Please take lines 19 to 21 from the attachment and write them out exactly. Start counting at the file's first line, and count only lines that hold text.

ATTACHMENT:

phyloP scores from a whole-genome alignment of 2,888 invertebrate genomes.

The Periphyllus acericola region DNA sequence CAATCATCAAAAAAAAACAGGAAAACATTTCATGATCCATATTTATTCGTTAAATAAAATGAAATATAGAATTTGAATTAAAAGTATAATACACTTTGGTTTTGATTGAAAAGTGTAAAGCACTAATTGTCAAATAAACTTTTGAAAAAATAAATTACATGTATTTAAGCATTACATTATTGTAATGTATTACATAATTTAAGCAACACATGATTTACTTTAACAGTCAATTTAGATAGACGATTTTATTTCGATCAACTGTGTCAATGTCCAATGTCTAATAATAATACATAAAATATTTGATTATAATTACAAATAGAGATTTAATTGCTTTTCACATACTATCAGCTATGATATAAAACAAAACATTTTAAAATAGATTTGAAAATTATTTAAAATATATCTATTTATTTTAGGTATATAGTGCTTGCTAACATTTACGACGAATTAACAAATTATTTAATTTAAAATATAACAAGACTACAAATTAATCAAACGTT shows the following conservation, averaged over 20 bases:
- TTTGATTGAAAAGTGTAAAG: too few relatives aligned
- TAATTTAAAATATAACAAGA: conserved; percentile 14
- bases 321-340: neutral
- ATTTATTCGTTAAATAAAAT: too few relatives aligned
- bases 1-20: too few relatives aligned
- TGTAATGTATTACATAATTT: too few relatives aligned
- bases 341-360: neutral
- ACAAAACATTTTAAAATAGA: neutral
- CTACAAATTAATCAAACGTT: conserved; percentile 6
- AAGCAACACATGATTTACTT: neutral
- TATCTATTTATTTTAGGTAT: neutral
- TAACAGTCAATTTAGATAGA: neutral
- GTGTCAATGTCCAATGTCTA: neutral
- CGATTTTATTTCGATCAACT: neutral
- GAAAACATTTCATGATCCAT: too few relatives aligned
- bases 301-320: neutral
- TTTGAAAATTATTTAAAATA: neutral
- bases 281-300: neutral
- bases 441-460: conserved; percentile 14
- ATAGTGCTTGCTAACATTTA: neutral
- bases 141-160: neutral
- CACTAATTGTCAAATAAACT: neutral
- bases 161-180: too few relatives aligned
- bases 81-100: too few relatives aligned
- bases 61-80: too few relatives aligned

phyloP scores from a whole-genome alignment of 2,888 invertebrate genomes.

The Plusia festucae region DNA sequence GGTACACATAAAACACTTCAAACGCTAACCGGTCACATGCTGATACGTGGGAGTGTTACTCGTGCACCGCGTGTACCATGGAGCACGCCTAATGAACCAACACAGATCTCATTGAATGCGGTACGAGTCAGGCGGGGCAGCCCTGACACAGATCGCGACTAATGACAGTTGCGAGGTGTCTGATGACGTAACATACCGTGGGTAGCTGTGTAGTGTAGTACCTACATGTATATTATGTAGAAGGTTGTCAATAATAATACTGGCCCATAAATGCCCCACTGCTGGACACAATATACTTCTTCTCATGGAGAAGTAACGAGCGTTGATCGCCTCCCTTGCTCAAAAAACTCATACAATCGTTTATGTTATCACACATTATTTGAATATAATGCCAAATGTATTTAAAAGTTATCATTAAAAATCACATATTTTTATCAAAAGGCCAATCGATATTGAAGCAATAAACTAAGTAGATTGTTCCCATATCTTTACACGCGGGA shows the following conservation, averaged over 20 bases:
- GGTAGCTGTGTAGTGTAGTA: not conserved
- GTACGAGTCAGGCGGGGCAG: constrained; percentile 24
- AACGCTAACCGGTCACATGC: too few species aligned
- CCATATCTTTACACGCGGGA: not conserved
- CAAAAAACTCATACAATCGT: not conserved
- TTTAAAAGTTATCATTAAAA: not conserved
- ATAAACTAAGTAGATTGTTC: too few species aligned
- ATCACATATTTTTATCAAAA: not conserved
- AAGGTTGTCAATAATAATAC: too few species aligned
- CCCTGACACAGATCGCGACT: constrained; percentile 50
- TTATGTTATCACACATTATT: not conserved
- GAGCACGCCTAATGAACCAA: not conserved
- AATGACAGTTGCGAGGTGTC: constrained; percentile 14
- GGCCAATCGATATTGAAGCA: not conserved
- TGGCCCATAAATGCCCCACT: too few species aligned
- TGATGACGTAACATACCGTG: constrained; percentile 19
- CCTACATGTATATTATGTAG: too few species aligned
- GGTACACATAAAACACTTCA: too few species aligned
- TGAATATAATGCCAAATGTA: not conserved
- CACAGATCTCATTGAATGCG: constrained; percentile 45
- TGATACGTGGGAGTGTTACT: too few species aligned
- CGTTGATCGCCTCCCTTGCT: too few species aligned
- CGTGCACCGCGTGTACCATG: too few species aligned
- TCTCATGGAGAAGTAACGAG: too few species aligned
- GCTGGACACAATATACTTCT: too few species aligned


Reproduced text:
- TTTGAAAATTATTTAAAATA: neutral
- bases 281-300: neutral
- bases 441-460: conserved; percentile 14